• [12] The yew was known to Theophrastus, who noted its preference for mountain coolness and shade, its evergreen character and its slow growth.

  • In Iran, the tree is known as sorkhdār (Persian “the red tree”).

  • [50] Two localities in particular, Idhult and Idebo, appear to be further associated with yews.

  • “[52][53] In Asturian tradition and culture, the yew tree was considered to be linked with the land, people, ancestors, and ancient religion.

  • [35] Taxine remains in the plant all year, with maximal concentrations appearing during the winter.

  • [49] The area of Ydre in the South Swedish highlands is interpreted to mean “place of yews”.

  • With its soft bark, the tree can be killed over time by rubbing such as by climbing children.

  • Easy to work, yew is among the hardest of the softwoods, yet it possesses a remarkable elasticity, making it ideal for products that require springiness, such as bows.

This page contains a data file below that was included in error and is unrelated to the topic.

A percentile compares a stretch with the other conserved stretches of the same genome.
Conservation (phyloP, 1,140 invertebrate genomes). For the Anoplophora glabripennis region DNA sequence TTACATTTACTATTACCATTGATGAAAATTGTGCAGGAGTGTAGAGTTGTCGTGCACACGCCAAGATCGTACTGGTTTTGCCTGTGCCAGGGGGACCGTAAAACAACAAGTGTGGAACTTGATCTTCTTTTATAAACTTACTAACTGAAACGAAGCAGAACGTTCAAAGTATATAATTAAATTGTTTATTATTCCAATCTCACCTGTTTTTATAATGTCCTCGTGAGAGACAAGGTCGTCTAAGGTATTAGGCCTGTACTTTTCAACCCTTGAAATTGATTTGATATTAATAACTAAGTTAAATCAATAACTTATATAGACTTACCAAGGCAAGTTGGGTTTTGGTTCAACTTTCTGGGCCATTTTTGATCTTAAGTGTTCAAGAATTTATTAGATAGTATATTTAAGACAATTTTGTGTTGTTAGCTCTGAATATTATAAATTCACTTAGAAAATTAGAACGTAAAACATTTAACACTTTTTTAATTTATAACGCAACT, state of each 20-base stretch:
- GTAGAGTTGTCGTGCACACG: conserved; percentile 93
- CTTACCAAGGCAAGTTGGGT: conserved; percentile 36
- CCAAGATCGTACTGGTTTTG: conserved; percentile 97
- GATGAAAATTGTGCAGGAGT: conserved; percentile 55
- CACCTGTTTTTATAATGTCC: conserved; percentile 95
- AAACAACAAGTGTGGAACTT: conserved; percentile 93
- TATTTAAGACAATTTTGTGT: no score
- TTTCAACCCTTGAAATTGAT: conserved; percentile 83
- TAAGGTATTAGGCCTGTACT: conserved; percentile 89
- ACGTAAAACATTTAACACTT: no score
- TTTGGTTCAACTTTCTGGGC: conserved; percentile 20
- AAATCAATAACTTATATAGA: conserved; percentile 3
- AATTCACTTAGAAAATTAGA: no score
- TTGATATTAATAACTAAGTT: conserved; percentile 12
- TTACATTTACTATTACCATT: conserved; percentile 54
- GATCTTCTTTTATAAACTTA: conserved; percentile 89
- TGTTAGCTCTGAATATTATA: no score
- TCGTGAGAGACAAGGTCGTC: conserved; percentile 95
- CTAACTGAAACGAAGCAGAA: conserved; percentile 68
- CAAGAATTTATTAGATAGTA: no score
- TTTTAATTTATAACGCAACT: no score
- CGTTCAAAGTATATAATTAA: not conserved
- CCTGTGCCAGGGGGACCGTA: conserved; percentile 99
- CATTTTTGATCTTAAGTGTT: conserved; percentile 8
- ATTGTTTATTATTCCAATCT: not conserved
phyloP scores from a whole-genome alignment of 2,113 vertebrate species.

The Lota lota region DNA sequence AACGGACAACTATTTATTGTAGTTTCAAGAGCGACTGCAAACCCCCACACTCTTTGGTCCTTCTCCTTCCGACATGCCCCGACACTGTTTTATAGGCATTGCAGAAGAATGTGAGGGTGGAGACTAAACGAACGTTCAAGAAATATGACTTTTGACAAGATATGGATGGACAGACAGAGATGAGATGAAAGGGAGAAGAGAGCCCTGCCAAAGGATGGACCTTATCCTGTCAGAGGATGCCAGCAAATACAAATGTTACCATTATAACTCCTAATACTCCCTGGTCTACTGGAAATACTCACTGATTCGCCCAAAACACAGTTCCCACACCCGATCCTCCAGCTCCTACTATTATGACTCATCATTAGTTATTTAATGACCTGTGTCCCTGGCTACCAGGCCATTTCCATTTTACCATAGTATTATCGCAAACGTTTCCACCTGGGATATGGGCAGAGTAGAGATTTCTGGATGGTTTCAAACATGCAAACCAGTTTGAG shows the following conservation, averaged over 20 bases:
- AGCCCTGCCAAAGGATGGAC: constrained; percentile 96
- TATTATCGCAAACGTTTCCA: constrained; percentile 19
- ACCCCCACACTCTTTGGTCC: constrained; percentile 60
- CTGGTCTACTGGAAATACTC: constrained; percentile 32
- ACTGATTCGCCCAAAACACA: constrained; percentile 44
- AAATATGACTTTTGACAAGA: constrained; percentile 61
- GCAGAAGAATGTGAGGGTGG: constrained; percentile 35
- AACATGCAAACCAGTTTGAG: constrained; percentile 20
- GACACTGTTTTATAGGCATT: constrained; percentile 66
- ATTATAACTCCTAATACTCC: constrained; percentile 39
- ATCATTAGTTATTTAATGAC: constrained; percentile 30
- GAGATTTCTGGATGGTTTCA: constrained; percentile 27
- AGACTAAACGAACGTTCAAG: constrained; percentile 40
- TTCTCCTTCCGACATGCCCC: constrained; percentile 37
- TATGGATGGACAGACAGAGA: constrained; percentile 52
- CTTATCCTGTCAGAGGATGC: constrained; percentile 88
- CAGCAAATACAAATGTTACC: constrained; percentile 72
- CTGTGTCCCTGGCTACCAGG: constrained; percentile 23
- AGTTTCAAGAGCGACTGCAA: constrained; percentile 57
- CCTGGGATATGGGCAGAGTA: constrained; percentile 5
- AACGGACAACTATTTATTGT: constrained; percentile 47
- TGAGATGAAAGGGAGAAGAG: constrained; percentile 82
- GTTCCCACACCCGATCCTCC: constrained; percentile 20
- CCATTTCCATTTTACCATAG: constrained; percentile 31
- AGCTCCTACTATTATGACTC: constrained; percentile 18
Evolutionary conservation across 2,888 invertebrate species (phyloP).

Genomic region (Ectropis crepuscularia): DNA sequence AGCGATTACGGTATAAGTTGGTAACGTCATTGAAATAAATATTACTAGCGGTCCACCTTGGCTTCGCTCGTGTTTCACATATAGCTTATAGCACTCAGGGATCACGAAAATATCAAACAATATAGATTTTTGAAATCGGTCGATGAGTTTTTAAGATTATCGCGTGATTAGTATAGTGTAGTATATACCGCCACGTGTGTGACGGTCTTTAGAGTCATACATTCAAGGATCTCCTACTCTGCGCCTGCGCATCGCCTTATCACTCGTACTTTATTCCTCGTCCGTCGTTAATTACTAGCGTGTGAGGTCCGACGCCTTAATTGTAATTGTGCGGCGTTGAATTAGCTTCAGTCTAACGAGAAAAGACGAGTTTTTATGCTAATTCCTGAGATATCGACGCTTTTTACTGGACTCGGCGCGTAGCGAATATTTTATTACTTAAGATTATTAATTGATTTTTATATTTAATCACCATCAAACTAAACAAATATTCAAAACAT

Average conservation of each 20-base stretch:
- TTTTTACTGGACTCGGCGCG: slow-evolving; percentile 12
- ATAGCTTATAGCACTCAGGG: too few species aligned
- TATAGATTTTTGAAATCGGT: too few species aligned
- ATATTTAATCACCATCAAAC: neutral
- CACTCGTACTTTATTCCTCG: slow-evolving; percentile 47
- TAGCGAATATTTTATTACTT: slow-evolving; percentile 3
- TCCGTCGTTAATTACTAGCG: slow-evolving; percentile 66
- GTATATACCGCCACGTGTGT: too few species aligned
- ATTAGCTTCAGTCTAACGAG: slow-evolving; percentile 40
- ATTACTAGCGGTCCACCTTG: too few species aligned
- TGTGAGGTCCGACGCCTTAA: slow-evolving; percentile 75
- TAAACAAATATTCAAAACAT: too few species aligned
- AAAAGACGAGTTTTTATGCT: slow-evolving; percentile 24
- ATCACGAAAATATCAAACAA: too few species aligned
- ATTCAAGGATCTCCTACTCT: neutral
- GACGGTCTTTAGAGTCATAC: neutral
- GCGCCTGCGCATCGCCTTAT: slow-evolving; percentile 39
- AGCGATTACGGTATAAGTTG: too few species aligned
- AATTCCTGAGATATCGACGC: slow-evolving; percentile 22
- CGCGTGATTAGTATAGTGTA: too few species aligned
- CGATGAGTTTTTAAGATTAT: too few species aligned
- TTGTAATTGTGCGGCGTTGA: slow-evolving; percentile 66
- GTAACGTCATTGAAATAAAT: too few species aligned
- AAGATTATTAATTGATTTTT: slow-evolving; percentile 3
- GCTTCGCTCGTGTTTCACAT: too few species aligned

• [85] Another conservation programme was run in Catalonia in the early 2010s by the Forest Sciences Centre of Catalonia (CTFC) in order to protect genetically endemic yew populations
    and preserve them from overgrazing and forest fires.

  • Some scholars now believe errors were made in past interpretations of the ancient writings, and that the tree is most likely a European yew (Taxus baccata).

  • Most parts of the plant are poisonous, with toxins that can be absorbed through inhalation and through the skin;[7] consumption of even a small amount of the foliage can result
    in death.


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Photo credit:’]